Saturn's planet-sized moon Titan displays a surprisingly flattened-looking north pole in this Cassini image. The cause of this flattening is not presently known. Titan's diameter is 5,150 kilometers (3,200 miles).
A hint of the bright, streak-like clouds seen intermittently in Cassini images of the south polar region is faintly visible at the bottom of the image.
This view was obtained in visible light with the Cassini spacecraft narrow angle camera on Nov. 1, 2004, at a distance of approximately 2.9 million kilometers (1.8 million miles) from Titan and at a Sun-Titan-spacecraft, or phase, angle of 99 degrees. The image scale is 17 kilometers (10.6 miles) per pixel.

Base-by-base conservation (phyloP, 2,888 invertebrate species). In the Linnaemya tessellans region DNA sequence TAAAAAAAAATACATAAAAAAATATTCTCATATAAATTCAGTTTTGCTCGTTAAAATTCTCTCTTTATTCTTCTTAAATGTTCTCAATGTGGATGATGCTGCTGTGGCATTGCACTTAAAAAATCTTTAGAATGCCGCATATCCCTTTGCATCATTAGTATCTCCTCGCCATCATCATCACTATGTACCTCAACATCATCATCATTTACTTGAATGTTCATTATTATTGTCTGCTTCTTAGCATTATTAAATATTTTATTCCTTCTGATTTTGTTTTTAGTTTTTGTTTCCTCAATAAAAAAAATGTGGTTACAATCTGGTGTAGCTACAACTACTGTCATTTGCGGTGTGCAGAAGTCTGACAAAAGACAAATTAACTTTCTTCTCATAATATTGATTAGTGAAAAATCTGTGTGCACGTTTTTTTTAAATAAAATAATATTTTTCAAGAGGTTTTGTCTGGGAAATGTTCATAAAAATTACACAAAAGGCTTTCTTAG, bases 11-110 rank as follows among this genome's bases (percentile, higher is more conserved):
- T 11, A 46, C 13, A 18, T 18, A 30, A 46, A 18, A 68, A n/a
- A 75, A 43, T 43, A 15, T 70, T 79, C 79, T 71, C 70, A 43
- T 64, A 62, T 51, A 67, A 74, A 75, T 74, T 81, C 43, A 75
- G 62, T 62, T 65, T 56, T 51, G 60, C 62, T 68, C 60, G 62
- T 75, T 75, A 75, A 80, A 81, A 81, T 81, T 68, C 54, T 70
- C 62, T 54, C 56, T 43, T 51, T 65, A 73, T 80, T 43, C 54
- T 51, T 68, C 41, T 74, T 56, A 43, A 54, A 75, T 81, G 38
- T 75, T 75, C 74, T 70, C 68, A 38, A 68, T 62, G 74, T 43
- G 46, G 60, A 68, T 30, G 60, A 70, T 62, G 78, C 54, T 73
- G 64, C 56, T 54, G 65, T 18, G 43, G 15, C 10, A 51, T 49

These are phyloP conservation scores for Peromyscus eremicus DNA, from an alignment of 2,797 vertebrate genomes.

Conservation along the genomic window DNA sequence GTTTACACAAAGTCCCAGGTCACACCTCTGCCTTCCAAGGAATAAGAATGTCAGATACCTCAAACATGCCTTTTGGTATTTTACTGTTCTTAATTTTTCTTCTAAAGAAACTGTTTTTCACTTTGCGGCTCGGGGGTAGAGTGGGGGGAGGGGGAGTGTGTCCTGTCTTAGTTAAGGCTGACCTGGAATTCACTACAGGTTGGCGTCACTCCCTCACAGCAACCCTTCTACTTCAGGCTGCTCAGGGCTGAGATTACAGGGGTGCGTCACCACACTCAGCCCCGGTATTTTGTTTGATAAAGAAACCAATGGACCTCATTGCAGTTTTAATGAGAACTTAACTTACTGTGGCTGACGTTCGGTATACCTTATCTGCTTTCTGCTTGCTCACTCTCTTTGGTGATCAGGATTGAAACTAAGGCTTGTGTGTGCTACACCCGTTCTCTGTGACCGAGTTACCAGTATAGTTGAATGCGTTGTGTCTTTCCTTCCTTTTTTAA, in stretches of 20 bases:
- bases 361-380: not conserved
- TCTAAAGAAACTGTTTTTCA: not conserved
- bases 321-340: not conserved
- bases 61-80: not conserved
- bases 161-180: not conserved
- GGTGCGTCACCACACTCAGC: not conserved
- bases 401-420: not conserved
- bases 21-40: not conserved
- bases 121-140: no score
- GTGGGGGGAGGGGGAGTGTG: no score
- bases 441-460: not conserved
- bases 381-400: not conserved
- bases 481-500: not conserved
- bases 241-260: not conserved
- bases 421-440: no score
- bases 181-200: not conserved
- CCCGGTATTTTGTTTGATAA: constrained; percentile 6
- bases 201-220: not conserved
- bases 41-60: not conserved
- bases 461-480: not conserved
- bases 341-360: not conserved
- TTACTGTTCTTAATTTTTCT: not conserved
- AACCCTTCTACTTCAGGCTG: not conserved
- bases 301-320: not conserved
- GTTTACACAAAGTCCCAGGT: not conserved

The Cassini-Huygens mission is a cooperative project of NASA, the European Space Agency and the Italian Space Agency. The Jet Propulsion Laboratory, a division of the California Institute of Technology in Pasadena, manages the mission for NASA's Science Mission Directorate, Washington, D.C. The Cassini orbiter and its two onboard cameras were designed, developed and assembled at JPL. The imaging team is based at the Space Science Institute, Boulder, Colo.
For more information, about the Cassini-Huygens mission visit, http://saturn.jpl.nasa.gov and the Cassini imaging team home page, http://ciclops.org.